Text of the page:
return CurrentFitness;

}

Below is the code for CalculatePythagoreanFitness to calculate the full fitness of our symbolic function. It loops through each of the set of measurements, and performs a postfix calculation on the symbolic string of our genome. It then sums the error in these calculations together and subtracts each one from 100 (in order to produce a large fitness, you have to subtract a small error from a constant).

public float CalculatePythagoreanFitness()

{

int index = 0;

float calc = 0.0f;

float sum = 0.0f;

int count = measure.GetLength(0);

// loop through each measurement and determine the error

// against the postfix evaluation of our gene expression

// use the error to create a fitness value

for (int i = 0; i < count; i++)

{

calc = PerformPostFixCalculation(measure[i, 0], measure[i, 1]);

sum += 100 - Math.Abs(measure[i,2] - calc);

}

CurrentFitness = sum;

if (float.IsNaN(CurrentFitness))

CurrentFitness = 0.01f;

return CurrentFitness;

}

You would think that you would need some sort of Node-Tree structure to walk through a tree of symbols and that's what I originally tried to do. After doing some research on the web, I realized its much easier to do a stack implementation of the postfix calculation. The postfix notation makes a stack evaluation very easy. The algorithm for computing postfix calculations is as follows:

1. If the next integer in the symbol string represents either a or b, push the hard value of a (or b) on the stack

2. If the integer represents an operation (*, /, -, +, Q),

a. pop the necessary number of values from the stack needed for the calculation

b. perform the calculation

c. push the result on the stack.

3. If at any time there is nothing available to pull off the stack for an operation, skip and go to the next symbol in the string.

This algorithm can also be used to form the symbolic string of the equation in infix form as is done in the **FormEquationString** method in the EquationGenome class. Below is the code that performs the calculation on the symbols in the string.

public float PerformPostFixCalculation(float a, float b)

{

float _result = 0.0f;

float x;

float y;

// Clear out the stack for new calculation

_stack.Clear();

// Loop through each symbol in the Genome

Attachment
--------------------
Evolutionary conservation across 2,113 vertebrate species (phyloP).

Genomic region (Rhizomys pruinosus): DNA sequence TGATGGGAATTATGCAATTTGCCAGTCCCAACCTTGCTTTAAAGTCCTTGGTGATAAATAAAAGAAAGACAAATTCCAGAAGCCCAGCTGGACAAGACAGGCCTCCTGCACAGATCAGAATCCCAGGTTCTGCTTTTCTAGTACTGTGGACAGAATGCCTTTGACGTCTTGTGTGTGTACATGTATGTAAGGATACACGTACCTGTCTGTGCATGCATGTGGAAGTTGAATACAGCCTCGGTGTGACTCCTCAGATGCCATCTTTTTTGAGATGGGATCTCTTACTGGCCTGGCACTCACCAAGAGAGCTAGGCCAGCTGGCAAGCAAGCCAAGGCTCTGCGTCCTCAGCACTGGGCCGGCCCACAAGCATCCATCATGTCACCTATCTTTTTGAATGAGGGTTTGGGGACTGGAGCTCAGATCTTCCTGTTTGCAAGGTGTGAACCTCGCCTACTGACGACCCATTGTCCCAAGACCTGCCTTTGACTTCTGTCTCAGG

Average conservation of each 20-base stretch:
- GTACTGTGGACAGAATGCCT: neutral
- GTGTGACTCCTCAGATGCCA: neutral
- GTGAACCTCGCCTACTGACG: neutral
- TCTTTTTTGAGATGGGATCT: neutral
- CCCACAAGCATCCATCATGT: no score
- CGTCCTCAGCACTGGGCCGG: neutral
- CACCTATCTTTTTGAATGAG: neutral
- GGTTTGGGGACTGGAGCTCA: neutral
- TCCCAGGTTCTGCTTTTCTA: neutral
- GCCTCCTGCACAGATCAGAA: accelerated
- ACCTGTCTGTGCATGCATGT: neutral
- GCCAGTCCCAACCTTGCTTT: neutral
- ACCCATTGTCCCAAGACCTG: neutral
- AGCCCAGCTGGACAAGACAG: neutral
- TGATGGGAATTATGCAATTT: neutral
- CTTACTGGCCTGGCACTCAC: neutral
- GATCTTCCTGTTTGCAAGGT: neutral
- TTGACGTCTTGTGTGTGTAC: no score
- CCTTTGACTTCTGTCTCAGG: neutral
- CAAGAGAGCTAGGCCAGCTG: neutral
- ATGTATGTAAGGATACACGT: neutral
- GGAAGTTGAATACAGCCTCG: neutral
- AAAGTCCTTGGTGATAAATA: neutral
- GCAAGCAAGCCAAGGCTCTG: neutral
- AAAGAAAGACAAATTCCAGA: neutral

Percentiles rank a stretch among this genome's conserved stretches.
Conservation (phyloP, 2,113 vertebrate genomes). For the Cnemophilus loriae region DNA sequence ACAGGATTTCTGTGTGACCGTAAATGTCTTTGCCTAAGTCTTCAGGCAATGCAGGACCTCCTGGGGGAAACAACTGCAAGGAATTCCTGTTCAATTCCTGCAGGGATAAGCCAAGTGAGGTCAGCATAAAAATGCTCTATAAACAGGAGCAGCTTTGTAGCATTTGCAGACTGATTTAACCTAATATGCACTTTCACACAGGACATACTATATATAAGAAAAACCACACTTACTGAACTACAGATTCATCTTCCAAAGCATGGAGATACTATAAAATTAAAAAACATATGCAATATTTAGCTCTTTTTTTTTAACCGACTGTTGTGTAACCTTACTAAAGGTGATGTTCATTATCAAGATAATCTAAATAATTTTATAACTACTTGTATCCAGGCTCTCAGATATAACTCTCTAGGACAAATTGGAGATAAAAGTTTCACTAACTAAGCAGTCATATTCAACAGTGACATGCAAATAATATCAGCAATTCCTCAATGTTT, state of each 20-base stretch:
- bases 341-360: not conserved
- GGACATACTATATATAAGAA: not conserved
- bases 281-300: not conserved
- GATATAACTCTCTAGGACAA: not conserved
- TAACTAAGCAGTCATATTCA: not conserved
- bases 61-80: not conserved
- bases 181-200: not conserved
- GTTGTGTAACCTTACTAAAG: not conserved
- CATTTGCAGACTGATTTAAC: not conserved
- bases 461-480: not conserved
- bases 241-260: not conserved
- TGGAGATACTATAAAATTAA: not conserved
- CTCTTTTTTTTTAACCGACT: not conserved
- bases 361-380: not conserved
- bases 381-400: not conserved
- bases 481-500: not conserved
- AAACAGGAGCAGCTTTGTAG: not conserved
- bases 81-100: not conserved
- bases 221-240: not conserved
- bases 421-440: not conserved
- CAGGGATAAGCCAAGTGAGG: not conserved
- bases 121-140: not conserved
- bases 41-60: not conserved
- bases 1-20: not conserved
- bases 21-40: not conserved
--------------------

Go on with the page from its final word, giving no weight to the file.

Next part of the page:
// Perform the Postfix stack implementation algorithm

// from above

for (int i = 0; i < TheArray.Count; i++)

{

if ((int)TheArray[i] <= 1) // its a number, not an operation

{

if ((int)TheArray[i] == 0) // put a on the stack

{

_stack.Push(a);

}

if ((int)TheArray[i] == 1) // put b on the stack

{

_stack.Push(b);

}

}

else // must be an operation

{

// check if it's a unary operation, like square root

if ((int)TheArray[i] == 6) // its a sqrt operation

{

if (_stack.Count > 0) // always make sure there is something on the stack to calculate with

{

x = (float)_stack.Pop(); // pop the value from the stack

_result = DoOperation(x, 0, (int)TheArray[i]); // perform the square root operation

_stack.Push(_result); // push the result of the unary operation on the stack

}

}

else

{

if (_stack.Count > 0)

{

x = (float)_stack.Pop(); // pop the first value from the stack for the calculation

if (_stack.Count > 0)

{

y = (float)_stack.Pop(); // pop the second value from the stack for the calculation

_result = DoOperation(x, y, (int)TheArray[i]); // perform the binary operation

_stack.Push(_result); // push the result of the binary operation on the stack

}

}

}

}

} // end for

return _result;

}

That's all there is to performing the post fix calculation on the symbols in our Genome. Now if we run through enough generations, we should converge onto an equation that has a high fitness for when we plug the measurements into the fitness of our Genomes. Below is the results with 8 sample measurements after 200 generations:

Figure 4 - Generation 200 with a perfect fitness

The measurements of our right triangles that we used are shown below: (note our ruler goes out to the 6th decimal place, so one would need an electron microscope to measure accurate hypotenuses )

float[,] measure = new float[8,3]{{3,4,5}, {1, 1, 1.4142f}, {1, 2, 2.23607f}, {3, 1, 3.16228f}, {6, 13, 14.31782f}, {4,3,5}, {1,3, 3.16228f}, {2, 1, 2.23607f}};

Note that we don't always converge on the correct solution with the parameters and measurements that we are using. Below is another convergence.

Figure 5- Convergence with a lower fitness

This solution reads as b + (a/Sqrt(2b)), which is not the correct solution, but seems to produce a relatively small error on the measurements that we have chosen.

**Conclusion**

GEP's are fun to experiment with. If you are really up for a challenge, you can try to produce the quadratic equation shown in the symbol tree at the top of this article based on sample solutions with known a, b, and c measurements against known roots. You can also experiment with GEP on logic expressions such as Morgan's law ( ~(a | b) = (~a) & (~b). Anyway, enjoy playing with this cool algorithm as we delve deeper into the world of AI in C# and .NET.

**References**

Gene Expression Programming In Problem Solving**, **Candida Ferreira

Postfix Evaluation, Premshree Pillai